What you really want to know, though, is how much the touch controls add to the user experience. You have no choice but to use them as the chassis has no button controls. Well it has just one – beneath the screen – that acts as a Home button taking you to the main screen where your downloaded items are all listed.
There are three ‘hot zones’ on the reading screen. The main bulk is a zone, which takes you forward a page, while a small strip on the left of the screen moves you backwards.
Tap at the top of the screen and you get the menu bar with its search facility, access to the Kindle store and main device menu.
There are also some sweeping gestures supported. Sweep upwards to go forwards a chapter, downwards to go back a chapter and, on the home page, sweep to move through your full list of items. Also on the home page you can tap and hold to get an item specific menu for deleting and searching books, looking at notes, archiving and so on. Press and hold works within books for getting dictionary definitions and adding notes or highlights.
Multi-touch support runs to stepping up and down a texts size as you pinch out and in on the screen, and a bit of scrolling in some other areas such as the web browser.
The system has been well designed, and its uncomplicated structure makes it very easy to work with. Responsiveness isn’t lightning fast, but page turning seems no slower than using the buttons on previous Kindle modes, and working through menus actually feels a bit faster because you tap what you want instead of scrolling to it and then selecting it.
If you aren’t careful about how you hold the Kindle Touch fingers can stray off the bezel and onto the screen, at which point you will activate the touch screen. Now, after a couple of accidents in the first few minutes of use, I didn’t find myself accidentally tapping the screen at all while reading. But when I forgot to turn the Kindle off to bag (because previous models turn themselves off automatically), the screen was tapped by accident. A lot. You’ll learn quickly to use the off button when you stop reading – or suffer the consequences.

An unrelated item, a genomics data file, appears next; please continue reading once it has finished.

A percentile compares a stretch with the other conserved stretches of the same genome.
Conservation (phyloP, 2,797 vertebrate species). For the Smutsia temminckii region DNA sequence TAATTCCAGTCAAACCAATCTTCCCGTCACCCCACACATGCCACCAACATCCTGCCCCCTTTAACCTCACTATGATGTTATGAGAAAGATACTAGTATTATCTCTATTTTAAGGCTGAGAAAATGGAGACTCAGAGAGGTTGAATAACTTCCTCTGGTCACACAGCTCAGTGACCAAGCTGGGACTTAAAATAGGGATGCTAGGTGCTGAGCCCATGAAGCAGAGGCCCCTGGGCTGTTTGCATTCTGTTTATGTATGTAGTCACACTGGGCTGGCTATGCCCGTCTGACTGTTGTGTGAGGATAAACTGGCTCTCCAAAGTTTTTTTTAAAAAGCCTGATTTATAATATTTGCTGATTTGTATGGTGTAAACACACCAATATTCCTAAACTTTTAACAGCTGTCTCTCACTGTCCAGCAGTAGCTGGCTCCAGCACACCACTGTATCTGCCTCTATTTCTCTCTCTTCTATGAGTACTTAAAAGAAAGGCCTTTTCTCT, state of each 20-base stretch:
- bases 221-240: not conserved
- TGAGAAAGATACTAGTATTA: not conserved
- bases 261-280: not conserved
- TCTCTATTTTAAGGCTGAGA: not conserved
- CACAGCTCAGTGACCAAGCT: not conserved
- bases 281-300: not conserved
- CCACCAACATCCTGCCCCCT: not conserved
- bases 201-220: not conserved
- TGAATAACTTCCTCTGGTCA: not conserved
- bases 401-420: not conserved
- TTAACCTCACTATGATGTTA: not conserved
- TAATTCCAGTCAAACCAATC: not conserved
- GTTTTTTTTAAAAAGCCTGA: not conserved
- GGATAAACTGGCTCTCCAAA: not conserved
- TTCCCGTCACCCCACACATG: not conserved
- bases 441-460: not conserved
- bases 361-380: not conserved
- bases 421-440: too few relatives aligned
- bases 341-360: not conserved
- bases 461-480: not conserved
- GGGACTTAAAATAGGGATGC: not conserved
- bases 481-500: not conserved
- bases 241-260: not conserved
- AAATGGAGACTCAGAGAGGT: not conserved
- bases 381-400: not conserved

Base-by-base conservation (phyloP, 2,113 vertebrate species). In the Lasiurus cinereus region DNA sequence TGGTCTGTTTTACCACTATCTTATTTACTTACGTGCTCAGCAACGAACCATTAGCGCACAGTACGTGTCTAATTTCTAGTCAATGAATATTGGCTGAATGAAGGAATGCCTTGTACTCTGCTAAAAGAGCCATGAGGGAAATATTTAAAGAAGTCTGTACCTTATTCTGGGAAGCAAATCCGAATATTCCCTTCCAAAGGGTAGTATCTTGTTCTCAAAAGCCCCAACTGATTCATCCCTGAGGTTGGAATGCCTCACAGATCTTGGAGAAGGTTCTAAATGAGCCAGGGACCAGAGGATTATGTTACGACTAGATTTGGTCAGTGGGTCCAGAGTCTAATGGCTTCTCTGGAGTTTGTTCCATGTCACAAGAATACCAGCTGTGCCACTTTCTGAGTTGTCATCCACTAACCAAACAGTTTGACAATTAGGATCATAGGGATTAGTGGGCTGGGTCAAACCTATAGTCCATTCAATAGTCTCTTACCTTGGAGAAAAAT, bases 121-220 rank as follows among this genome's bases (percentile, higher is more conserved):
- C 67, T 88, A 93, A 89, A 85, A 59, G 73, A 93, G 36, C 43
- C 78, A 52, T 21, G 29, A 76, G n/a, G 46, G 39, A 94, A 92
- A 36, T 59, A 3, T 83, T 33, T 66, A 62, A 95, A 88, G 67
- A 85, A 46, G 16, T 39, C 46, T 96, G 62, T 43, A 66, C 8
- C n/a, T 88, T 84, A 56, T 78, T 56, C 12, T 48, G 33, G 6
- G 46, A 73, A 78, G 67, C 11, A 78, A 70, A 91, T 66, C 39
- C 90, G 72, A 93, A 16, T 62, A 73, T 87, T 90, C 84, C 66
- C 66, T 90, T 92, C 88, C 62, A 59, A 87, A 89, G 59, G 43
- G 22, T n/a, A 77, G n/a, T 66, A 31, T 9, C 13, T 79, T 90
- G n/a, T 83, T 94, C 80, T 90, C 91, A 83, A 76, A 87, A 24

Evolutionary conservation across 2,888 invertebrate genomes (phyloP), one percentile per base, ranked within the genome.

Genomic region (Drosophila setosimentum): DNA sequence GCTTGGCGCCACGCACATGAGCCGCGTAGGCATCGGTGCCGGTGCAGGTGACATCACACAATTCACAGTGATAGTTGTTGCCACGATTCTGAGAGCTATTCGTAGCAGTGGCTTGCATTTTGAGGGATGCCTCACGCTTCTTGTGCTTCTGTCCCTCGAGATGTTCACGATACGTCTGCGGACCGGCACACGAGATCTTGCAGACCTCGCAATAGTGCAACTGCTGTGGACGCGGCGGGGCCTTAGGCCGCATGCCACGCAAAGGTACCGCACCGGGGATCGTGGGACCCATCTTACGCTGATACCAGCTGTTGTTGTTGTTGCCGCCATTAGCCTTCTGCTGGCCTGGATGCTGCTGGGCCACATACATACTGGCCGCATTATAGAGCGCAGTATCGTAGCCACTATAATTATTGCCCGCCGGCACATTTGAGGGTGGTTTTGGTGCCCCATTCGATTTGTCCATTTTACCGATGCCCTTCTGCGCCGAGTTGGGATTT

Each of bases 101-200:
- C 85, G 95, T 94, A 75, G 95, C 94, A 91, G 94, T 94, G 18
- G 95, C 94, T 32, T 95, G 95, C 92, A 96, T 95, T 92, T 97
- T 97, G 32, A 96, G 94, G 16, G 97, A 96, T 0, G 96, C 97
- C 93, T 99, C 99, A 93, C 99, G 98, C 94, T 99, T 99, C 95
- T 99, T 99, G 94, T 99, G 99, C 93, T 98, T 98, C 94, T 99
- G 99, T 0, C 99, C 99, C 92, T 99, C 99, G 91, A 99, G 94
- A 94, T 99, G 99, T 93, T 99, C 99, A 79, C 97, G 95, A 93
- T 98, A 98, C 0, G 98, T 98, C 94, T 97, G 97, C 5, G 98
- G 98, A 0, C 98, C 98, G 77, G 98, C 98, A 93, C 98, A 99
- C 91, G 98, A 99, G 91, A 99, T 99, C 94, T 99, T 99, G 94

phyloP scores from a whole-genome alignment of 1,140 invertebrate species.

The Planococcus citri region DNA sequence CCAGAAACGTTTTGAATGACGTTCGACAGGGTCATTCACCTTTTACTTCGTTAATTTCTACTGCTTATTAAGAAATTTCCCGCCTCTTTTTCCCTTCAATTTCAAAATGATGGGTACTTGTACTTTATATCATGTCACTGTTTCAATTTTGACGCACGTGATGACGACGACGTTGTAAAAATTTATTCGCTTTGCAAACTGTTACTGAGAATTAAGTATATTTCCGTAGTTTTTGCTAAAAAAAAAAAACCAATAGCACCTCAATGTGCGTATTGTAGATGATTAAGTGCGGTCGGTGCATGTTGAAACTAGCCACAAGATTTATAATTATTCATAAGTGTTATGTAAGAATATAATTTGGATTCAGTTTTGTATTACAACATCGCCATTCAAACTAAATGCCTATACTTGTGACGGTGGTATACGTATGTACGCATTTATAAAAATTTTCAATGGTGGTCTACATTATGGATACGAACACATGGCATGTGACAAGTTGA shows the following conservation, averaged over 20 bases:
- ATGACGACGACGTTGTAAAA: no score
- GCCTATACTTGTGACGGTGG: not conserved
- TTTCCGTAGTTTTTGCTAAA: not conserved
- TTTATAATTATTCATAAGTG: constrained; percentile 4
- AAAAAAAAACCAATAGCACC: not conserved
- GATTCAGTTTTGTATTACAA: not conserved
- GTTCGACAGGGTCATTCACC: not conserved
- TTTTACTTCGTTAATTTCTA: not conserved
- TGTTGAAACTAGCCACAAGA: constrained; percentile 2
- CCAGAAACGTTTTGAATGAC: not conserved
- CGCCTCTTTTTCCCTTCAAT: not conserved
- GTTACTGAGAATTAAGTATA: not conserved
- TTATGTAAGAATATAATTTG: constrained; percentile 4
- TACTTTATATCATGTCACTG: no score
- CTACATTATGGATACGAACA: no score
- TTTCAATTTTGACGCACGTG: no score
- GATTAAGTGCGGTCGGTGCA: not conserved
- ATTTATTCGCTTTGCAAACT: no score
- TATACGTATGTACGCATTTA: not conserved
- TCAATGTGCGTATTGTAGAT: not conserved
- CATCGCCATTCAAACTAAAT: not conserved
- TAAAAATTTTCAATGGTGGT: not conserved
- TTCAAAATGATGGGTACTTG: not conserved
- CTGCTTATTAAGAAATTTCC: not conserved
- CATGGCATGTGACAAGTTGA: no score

So, it is time to return to those questions I asked at the outset.
What do the new Kindle Touch versions add (apart from touch support)? Well, there are a couple of new features and a sleeker hardware design, but the basic premise of the Kindle remains unchanged.
How good is the touch support? I think it is very good. It is easy to learn to use without resorting to the manual and that is really important for a device intended for the mass market rather than geeky types. Moreover, it actually affords some speed improvements over the button based previous Kindles when you are working through menus.
Should existing Kindle owners consider the upgrade? Well, that has to be a personal choice, but I’m not sure that’s the point of the new Kindle anyway. Amazon has simply widened its portfolio in order to offer a spread of devices at different prices and to suit different needs.
The Amazon Kindle Touch is a good addition to the Kindle line up. Many of the touch elements make getting around easier, though accidental screen presses may be an issue for some people.
Pros: Small, light and very recognisably a Kindle, the addition of touch really does make getting around easier.
Cons: Adding 3G into the mix raises the price considerably, and it’s easy to brush the touch screen when you don’t mean to.
Size: 172 x 120 x 10.1mm
Weight: 213g (Wi-Fi), 220g (Wi-Fi and 3G)
Screen: 6in E-Ink 600 x 800 pixels
Battery life: up to 2 months
Storage capacity: 4GB
Supported formats: Kindle (AZW), Kindle Format 8 (AZW3), TXT, PDF, Audible (Audible Enhanced(AA,AAX)), MP3, unprotected MOBI, PRC natively; HTML, DOC, DOCX, JPEG, GIF, PNG, BMP through conversion